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 China selloff leaves stocks reeling 
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Post China selloff leaves stocks reeling
NEW YORK (CNNMoney.com) -- U.S. stocks headed for an early selloff Friday, following a volatile trading session in Asian markets that ended with the Shanghai Composite down more than 5%.

Dow Jones industrial average (INDU), S&P 500 (SPX) and Nasdaq (COMP) futures were all sharply lower ahead of the opening bell. Futures measure current index values against perceived future performance.

Stocks sank Thursday, a day after Cisco Systems issued a sales forecast that disappointed many investors. The network equipment maker is seen as a bellwether for demand across the technology sector.

Read more here: http://money.cnn.com/2010/11/12/markets/premarkets/index.htm?hpt=T2

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Fri Nov 12, 2010 6:26 am
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Post Re: China selloff leaves stocks reeling
As of 12:34pm, all American indices are down, from Canada to Argentina.
All precious metals are down about 3.5%.

Dow down 1.2%
NASDAQ down 1.7%
S&P down 1.36%
AMEX down 1.57%

Most European markets down, but only slightly; DAX up slightly

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Fri Nov 12, 2010 10:47 am
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Post Re: China selloff leaves stocks reeling
China Move Could Counter Fed’s Efforts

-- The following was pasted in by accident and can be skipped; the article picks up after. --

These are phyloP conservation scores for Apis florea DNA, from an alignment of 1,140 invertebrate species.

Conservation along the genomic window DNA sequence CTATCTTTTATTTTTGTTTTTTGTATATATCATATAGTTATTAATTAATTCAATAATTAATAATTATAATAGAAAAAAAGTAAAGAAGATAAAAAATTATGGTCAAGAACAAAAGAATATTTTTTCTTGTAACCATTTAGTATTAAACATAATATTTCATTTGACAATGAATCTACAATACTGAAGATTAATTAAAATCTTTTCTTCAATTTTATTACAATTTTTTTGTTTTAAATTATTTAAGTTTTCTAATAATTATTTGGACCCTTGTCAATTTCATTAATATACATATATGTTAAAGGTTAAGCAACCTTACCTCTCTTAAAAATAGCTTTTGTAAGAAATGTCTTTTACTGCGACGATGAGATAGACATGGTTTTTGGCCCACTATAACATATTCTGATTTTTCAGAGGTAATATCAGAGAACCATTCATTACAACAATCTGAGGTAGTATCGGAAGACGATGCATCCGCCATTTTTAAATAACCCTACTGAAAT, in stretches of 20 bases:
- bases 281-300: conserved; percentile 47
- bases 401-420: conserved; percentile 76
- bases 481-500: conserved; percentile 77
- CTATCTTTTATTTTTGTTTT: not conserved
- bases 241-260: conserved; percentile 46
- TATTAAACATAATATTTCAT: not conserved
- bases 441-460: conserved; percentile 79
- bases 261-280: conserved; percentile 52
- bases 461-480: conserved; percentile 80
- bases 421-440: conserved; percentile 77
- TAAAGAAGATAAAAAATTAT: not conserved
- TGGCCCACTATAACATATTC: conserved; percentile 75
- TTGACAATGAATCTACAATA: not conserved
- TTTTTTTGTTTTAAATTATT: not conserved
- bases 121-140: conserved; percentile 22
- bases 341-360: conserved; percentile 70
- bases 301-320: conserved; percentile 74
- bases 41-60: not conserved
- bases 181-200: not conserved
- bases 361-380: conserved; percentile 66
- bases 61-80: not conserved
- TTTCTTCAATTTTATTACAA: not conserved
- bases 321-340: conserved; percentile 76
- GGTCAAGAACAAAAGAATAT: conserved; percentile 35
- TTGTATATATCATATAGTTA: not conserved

By KEITH BRADSHER
Published: November 19, 2010

Commercial banks were ordered to transfer an additional 0.5 percent of their assets by Nov. 29 to very low-yielding accounts at the central bank, the People’s Bank of China. The central bank relies mainly on these reserves for the renminbi to buy about $1 billion a day worth of dollars, euros and other currencies — purchases that prevent the renminbi from appreciating.

con.

http://www.nytimes.com/2010/11/20/busin ... wt=nytimes

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Fri Nov 19, 2010 6:38 pm
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Post Re: China selloff leaves stocks reeling
China's credit bubble on borrowed time as inflation bites

The Royal Bank of Scotland has advised clients to take out protection against the risk of a sovereign default by China as one of its top trade trades for 2011. This is a new twist.

It warns that the Communist Party will have to puncture the credit bubble before inflation reaches levels that threaten social stability. This in turn may open a can of worms.

snip

The Politburo said on Friday that China would move from "relatively loose" money to a "prudent" policy next year, a recognition that credit rationing, price controls, and other forms of Medieval restraint are not enough. The question is whether Beijing has already left it too late.

snip

"I remain convinced we are witnessing a bubble of epic proportions which will burst – catching investors as unawares as the bursting of the Asian bubbles of the mid-1990s. Ignore these indicators at your peril," he said

In a sense, inflation is a crude way of curbing China’s export surpluses and therefore of resolving a key trade imbalance that lay behind the global credit crisis.

http://tinyurl.com/24b3z58

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Mon Dec 06, 2010 11:48 am
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